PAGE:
by Lira Luis (originally published in Medium.com)
The current pandemic led to the grounding of all my business flights for the rest of the year. The good news is, while bleisure travel took me to faraway places pre-pandemic, so can a book, or two. The shorter commute between my balcony and living room during WFH (working from home) means more time to catch up on my summer reading. These are on my list:
Close-Up View of Froebel’s Kindergarten with Frank Lloyd Wright at the Drawing Table by Wally Rogers. This book is a deep dive into the method of learning in Friedrich Froebel’s Kindergarten and how it became the foundational influence on Frank Lloyd Wright’s architecture.
Members Only by Sameer Pandya. It’s a novel that follows the experiences of Raj Bhatt, a brown man in America who is part of an elite membership club where the white members accused him of being a reverse racist, forcing him to navigate the complex space between black and white, while looking for meaning in membership and belonging.
Is Everyone Really Equal? by Robin DiAngelo. This is a professional education on understanding social justice that would allow deep reflection and ethical action.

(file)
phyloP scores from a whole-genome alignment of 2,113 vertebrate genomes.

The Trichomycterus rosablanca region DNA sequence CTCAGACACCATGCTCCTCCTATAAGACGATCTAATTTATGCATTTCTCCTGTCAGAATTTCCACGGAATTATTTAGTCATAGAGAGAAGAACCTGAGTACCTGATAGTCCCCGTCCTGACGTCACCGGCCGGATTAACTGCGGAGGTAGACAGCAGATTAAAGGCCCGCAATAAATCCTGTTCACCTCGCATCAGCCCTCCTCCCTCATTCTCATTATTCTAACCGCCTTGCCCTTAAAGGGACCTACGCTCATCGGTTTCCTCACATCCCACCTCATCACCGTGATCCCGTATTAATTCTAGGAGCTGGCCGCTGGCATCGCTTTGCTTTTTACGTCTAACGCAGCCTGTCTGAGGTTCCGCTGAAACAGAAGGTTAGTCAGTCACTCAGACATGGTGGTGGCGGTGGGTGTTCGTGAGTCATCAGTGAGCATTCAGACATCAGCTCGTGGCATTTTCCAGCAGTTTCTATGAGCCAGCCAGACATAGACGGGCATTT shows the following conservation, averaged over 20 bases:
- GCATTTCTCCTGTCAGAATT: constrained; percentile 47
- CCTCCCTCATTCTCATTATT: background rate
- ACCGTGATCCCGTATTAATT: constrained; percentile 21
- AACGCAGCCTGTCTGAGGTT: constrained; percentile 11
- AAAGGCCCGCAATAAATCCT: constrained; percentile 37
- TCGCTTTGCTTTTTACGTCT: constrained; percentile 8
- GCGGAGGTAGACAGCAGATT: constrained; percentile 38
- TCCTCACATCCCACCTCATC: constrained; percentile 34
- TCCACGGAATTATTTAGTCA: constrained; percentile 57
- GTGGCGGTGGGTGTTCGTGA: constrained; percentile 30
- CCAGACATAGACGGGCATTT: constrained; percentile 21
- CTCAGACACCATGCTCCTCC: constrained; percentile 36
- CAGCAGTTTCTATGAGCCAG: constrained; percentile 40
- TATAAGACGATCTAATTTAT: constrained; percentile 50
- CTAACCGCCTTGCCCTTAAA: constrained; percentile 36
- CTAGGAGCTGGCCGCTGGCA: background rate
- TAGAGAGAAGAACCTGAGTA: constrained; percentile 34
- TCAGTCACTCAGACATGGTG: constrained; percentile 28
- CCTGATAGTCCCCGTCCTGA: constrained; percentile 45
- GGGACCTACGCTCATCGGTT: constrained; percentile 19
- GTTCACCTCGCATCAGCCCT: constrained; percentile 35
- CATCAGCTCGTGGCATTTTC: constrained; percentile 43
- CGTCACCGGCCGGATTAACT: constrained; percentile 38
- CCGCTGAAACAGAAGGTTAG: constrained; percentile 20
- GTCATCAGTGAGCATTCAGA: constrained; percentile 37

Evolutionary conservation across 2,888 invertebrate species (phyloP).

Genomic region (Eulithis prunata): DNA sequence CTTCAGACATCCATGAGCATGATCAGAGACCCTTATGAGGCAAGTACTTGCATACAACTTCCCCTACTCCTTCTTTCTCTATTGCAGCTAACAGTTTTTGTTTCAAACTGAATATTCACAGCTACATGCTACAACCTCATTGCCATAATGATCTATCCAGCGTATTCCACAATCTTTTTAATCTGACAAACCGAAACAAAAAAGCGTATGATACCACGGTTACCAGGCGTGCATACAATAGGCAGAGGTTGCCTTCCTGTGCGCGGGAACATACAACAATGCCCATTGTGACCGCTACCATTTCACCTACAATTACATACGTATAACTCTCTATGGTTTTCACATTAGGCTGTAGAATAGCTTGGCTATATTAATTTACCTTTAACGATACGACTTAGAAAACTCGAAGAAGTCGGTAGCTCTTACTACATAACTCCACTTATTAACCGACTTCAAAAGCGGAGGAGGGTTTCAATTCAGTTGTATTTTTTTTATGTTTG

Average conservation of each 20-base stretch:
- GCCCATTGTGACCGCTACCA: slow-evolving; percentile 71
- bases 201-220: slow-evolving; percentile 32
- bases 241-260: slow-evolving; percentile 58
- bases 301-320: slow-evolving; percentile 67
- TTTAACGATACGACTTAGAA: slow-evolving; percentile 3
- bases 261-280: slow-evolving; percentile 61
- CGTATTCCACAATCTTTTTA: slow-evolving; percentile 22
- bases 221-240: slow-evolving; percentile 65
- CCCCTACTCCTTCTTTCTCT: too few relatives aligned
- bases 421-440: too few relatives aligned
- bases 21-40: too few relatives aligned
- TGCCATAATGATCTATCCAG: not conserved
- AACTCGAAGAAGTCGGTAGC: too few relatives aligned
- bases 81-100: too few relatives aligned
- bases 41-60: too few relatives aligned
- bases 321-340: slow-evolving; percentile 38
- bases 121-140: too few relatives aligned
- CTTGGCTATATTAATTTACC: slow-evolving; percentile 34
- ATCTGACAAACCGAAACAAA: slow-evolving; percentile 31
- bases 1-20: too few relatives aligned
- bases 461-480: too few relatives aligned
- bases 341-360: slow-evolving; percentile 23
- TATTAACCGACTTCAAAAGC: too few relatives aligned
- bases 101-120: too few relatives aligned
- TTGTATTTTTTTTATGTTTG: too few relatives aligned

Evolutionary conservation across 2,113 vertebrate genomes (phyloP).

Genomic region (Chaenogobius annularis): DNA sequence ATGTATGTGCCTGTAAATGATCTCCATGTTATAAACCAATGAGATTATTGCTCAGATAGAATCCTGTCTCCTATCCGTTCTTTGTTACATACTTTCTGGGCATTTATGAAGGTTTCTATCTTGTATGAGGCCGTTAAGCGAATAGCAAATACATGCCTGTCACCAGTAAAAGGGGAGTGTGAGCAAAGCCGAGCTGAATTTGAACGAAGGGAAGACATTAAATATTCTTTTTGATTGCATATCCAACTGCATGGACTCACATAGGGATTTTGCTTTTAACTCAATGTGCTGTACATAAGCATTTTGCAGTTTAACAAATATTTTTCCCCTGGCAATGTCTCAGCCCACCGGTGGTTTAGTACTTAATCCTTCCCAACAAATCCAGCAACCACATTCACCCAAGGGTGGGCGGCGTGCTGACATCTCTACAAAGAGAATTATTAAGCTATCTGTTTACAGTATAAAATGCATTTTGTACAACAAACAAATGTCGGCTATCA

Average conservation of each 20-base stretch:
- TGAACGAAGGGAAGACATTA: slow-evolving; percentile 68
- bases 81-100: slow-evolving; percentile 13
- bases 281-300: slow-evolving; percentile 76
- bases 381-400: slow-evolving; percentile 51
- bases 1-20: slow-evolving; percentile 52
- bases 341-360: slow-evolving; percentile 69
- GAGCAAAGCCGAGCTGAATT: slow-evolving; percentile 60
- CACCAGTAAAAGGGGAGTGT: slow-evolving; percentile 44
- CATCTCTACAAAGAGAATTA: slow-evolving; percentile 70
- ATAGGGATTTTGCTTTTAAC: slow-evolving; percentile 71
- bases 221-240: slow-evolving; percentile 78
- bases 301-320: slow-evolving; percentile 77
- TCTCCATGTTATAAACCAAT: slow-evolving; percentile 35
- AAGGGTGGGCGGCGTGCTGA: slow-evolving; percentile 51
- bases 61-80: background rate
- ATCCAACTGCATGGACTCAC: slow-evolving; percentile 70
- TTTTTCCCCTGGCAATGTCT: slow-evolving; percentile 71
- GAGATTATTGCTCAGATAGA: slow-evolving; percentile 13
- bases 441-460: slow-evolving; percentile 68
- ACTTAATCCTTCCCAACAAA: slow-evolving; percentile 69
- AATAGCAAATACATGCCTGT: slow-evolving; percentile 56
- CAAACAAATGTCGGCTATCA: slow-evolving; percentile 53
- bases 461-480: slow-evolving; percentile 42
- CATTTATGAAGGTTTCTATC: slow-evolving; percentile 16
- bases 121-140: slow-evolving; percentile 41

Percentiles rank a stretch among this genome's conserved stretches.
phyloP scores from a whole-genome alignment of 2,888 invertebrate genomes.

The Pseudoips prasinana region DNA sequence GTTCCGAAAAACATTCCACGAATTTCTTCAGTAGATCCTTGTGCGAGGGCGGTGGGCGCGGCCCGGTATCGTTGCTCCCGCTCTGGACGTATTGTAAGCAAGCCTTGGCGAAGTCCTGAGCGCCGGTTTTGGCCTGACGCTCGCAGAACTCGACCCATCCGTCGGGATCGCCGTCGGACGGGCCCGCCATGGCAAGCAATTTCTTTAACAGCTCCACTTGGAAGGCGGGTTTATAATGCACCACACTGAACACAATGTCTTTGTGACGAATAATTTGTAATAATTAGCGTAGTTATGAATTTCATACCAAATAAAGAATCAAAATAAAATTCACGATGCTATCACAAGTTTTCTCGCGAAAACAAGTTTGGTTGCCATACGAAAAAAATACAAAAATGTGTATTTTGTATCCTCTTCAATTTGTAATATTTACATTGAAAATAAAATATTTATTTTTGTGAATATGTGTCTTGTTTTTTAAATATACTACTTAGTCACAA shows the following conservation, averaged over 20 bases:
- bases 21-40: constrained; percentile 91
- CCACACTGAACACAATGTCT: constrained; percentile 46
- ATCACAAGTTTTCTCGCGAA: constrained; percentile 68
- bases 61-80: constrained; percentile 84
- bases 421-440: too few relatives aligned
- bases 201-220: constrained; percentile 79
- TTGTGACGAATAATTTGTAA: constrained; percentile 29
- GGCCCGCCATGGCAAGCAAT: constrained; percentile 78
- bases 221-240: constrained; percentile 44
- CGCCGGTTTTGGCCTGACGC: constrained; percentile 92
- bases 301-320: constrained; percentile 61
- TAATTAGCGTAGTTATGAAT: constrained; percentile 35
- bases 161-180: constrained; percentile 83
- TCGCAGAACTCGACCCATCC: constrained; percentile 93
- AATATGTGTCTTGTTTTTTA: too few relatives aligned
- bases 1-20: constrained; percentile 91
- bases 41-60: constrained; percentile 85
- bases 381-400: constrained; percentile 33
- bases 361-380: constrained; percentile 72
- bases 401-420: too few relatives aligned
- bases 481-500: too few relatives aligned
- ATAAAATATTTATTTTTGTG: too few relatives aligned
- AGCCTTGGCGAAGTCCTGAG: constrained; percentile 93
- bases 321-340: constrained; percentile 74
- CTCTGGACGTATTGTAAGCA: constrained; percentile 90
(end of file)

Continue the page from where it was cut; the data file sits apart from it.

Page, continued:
Minor Feelings: An Asian American Reckoning by Cathy Park Hong. Part of allyship is walking in someone else’s shoes and this is a personal narrative that recounts navigating the English language, feelings, poetry, artmaking, and family including female friendships through the lens of an Asian American.
Nikola Tesla and the Electrical Future by Iwan Rhys Morus. A timely book that examines the inventor-as-maverick-outsider persona of Nikola Tesla, against the backdrop of the age of innovation of his time with a strong clear vision of the future.
The Sympathizer: A Novel by Viet Thanh Nguyen. This is an espionage novel that won the Pulitzer Prize for Fiction and centers on the theme of Vietnam War, told through the story of an army captain, his love and life between America and Vietnam, including the communist cause.
How to Be an Antiracist by Ibram X. Kendi. This is probably the book of our time and demonstrates why it is not enough to not be racist. In an authentic equitable society most people would be antiracist and this book explains exactly how to be one.
Biased: Uncovering the Hidden Prejudice That Shapes What We See, Think, and Do by Jennifer L. Eberhardt. The most important and timely message of this book is that we do not have to be racist to be biased, and this can be manifested in micro-actions and macro-actions that have lasting effects.
Architecture for Rapid Change and Scarce Resources by Sumita Singha. It’s a blueprint for professional practice on a local and global scale, in developed and developing countries, that addresses sustainability and social equity.
Blockchain: The Insights You Need from Harvard Business Review by Harvard Business Review. In order to fully grasp how to gain competitive advantage in our changing landscape of business and society, this book gives a foundational understanding of blockchain technology and what you need to be doing with it now, to come out ahead.
If you happen to read some of them, let me know what you think.